On the fracture toughness of advanced materials

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Few engineering materials are limited by their strength; rather they are limited by their resistance to fracture or fracture toughness. It is not by accident that most critical structures, such as bridges, ships, nuclear pressure vessels and so forth, are manufactured from materials that are comparatively low in strength but high in toughness. Indeed, in many classes of materials, strength and toughness are almost mutually exclusive. In the first instance, such resistance to fracture is a function of bonding and crystal structure (or lack thereof), but can be developed through the design of appropriate nano/microstructures. However, the creation of tough ... continued below

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Launey, Maximilien E. & Ritchie, Robert O. November 24, 2008.

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Few engineering materials are limited by their strength; rather they are limited by their resistance to fracture or fracture toughness. It is not by accident that most critical structures, such as bridges, ships, nuclear pressure vessels and so forth, are manufactured from materials that are comparatively low in strength but high in toughness. Indeed, in many classes of materials, strength and toughness are almost mutually exclusive. In the first instance, such resistance to fracture is a function of bonding and crystal structure (or lack thereof), but can be developed through the design of appropriate nano/microstructures. However, the creation of tough microstructures in structural materials, i.e., metals, polymers, ceramics and their composites, is invariably a compromise between resistance to intrinsic damage mechanisms ahead of the tip of a crack (intrinsic toughening) and the formation of crack-tip shielding mechanisms which principally act behind the tip to reduce the effective 'crack-driving force' (extrinsic toughening). Intrinsic toughening is essentially an inherent property of a specific microstructure; it is the dominant form of toughening in ductile (e.g., metallic) materials. However, for most brittle (e.g., ceramic) solids, and this includes many biological materials, it is largely ineffective and toughening conversely must be developed extrinsically, by such shielding mechanisms as crack bridging. From a fracture mechanics perspective, this results in toughening in the form of rising resistance-curve behavior where the fracture resistance actually increases with crack extension. The implication of this is that in many biological and high-strength advanced materials, toughness is developed primarily during crack growth and not for crack initiation. This is an important realization yet is still rarely reflected in the way that toughness is measured, which is invariably involves the use of single-value (crack-initiation) parameters such as the fracture toughness K{sub Ic}.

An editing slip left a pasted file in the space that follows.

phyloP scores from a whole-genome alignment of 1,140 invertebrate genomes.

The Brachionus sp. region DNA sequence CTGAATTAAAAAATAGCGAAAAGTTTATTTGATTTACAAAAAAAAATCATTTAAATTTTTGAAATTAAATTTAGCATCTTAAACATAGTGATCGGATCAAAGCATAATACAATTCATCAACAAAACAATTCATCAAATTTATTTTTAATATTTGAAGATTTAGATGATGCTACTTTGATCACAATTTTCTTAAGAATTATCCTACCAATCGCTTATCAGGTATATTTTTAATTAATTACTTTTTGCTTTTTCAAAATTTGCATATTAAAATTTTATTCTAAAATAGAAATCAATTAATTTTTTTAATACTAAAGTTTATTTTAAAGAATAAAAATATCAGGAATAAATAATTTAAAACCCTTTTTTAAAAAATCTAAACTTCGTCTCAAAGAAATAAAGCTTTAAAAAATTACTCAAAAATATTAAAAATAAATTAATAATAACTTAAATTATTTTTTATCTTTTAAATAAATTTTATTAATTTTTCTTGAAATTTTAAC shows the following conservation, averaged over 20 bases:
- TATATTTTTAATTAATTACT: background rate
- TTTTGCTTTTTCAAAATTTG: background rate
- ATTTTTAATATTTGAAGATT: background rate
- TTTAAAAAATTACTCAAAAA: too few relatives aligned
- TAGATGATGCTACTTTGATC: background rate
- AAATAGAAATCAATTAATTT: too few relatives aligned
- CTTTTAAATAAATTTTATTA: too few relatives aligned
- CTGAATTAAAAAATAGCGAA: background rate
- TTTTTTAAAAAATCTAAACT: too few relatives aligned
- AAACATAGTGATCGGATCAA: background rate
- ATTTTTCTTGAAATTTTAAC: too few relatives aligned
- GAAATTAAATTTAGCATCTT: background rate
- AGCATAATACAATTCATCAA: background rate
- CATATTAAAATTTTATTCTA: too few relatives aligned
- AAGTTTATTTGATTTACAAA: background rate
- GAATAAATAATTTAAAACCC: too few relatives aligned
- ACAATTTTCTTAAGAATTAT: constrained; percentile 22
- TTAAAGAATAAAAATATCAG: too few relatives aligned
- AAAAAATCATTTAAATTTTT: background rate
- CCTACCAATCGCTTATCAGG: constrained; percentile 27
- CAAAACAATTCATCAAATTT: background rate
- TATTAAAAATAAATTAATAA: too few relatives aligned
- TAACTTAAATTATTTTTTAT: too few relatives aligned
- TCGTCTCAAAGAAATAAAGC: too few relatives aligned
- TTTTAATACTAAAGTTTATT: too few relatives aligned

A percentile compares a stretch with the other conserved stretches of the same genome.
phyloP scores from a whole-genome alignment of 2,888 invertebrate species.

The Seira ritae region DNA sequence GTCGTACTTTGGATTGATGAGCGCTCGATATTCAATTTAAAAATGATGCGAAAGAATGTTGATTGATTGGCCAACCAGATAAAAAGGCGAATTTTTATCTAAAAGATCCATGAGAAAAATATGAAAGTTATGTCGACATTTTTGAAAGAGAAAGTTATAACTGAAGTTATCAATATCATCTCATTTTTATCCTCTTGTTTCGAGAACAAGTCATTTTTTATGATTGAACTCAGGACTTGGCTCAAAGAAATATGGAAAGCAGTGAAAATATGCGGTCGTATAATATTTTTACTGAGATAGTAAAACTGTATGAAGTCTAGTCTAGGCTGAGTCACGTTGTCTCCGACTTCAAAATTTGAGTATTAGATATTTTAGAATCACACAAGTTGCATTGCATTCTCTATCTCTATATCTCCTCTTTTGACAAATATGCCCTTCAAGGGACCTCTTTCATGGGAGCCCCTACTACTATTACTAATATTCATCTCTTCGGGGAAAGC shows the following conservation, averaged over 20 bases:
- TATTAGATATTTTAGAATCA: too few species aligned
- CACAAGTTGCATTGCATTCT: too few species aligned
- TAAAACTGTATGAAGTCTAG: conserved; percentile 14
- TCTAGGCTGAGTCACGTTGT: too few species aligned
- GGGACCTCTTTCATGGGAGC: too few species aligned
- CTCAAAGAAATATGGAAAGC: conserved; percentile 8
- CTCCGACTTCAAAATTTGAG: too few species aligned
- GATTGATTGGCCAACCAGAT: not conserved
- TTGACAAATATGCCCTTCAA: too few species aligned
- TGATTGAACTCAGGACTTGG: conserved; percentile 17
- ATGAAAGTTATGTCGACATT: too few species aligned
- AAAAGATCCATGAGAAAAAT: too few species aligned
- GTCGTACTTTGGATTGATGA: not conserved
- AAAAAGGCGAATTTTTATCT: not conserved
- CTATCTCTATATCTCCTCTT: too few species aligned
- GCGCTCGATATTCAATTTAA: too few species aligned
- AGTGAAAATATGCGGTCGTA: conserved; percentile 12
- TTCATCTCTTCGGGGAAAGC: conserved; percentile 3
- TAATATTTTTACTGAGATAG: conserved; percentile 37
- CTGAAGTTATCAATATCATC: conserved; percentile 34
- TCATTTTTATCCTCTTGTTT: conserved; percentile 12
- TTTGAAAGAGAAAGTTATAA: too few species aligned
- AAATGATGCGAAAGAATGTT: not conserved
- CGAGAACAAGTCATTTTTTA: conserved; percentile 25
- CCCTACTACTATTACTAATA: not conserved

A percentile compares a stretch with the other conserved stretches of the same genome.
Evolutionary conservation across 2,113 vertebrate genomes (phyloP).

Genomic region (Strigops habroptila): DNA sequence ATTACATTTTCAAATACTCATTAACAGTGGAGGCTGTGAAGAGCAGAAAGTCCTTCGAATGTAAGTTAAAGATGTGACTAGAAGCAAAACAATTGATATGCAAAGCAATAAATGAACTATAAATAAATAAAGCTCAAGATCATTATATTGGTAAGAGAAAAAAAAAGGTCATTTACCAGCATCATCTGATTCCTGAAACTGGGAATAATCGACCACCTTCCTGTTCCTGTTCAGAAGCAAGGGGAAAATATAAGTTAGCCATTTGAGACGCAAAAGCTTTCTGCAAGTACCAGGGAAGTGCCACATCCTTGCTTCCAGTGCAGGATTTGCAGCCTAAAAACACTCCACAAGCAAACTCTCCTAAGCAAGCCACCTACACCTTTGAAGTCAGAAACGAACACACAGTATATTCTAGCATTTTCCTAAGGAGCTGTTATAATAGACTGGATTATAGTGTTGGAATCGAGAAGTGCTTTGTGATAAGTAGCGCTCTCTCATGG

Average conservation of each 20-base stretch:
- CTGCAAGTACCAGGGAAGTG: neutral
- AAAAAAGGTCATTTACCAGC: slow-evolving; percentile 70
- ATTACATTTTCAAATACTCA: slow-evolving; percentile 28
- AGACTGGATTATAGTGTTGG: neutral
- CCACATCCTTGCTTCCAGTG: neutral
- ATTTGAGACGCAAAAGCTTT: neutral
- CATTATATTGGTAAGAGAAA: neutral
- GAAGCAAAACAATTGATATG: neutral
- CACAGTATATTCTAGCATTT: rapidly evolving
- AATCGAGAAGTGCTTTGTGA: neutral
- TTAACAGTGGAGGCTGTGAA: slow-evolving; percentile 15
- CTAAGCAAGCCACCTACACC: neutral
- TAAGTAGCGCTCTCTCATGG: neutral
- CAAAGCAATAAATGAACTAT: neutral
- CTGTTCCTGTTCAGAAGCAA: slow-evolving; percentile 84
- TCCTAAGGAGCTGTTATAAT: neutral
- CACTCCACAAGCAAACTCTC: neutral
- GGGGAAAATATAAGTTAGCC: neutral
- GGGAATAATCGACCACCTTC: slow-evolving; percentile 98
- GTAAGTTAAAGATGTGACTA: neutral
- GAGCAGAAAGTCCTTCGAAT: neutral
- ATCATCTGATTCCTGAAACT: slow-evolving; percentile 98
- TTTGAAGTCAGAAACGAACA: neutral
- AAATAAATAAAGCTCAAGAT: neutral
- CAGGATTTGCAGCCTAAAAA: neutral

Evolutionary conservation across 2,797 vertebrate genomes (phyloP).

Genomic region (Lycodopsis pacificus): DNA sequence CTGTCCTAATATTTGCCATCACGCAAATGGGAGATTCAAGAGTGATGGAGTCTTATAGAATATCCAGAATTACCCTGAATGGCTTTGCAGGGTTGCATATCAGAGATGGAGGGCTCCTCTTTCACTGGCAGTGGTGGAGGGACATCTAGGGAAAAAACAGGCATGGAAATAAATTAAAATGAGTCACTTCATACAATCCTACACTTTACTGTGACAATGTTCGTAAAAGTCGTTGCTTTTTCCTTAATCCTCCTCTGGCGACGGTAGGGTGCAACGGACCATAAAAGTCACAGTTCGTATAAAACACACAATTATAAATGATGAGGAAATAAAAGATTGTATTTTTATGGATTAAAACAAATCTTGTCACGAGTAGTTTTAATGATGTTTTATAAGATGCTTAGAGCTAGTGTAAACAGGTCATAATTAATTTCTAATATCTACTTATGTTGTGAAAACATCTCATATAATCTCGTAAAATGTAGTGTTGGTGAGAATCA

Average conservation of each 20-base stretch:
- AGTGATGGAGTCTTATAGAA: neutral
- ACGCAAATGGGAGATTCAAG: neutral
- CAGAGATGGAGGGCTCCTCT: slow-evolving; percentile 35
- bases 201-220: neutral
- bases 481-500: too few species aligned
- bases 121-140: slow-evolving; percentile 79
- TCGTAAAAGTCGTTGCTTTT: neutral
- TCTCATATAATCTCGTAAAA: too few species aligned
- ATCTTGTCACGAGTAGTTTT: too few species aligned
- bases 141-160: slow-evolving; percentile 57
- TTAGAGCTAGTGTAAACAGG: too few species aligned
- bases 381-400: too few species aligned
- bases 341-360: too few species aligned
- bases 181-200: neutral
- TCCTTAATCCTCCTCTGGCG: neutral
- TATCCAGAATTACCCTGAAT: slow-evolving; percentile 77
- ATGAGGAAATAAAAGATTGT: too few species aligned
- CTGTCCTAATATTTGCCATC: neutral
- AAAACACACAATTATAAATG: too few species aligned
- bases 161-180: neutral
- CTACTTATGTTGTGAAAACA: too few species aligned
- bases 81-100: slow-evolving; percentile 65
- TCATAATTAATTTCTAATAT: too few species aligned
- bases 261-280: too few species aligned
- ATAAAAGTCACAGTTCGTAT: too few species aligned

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  • Journal Name: Advanced Materials

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  • Report No.: LBNL-1467E
  • Grant Number: DE-AC02-05CH11231
  • Office of Scientific & Technical Information Report Number: 952579
  • Archival Resource Key: ark:/67531/metadc935384

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  • November 24, 2008

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  • Nov. 13, 2016, 7:26 p.m.

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  • Oct. 2, 2017, 5:32 p.m.

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Launey, Maximilien E. & Ritchie, Robert O. On the fracture toughness of advanced materials, article, November 24, 2008; Berkeley, California. (digital.library.unt.edu/ark:/67531/metadc935384/: accessed June 18, 2018), University of North Texas Libraries, Digital Library, digital.library.unt.edu; crediting UNT Libraries Government Documents Department.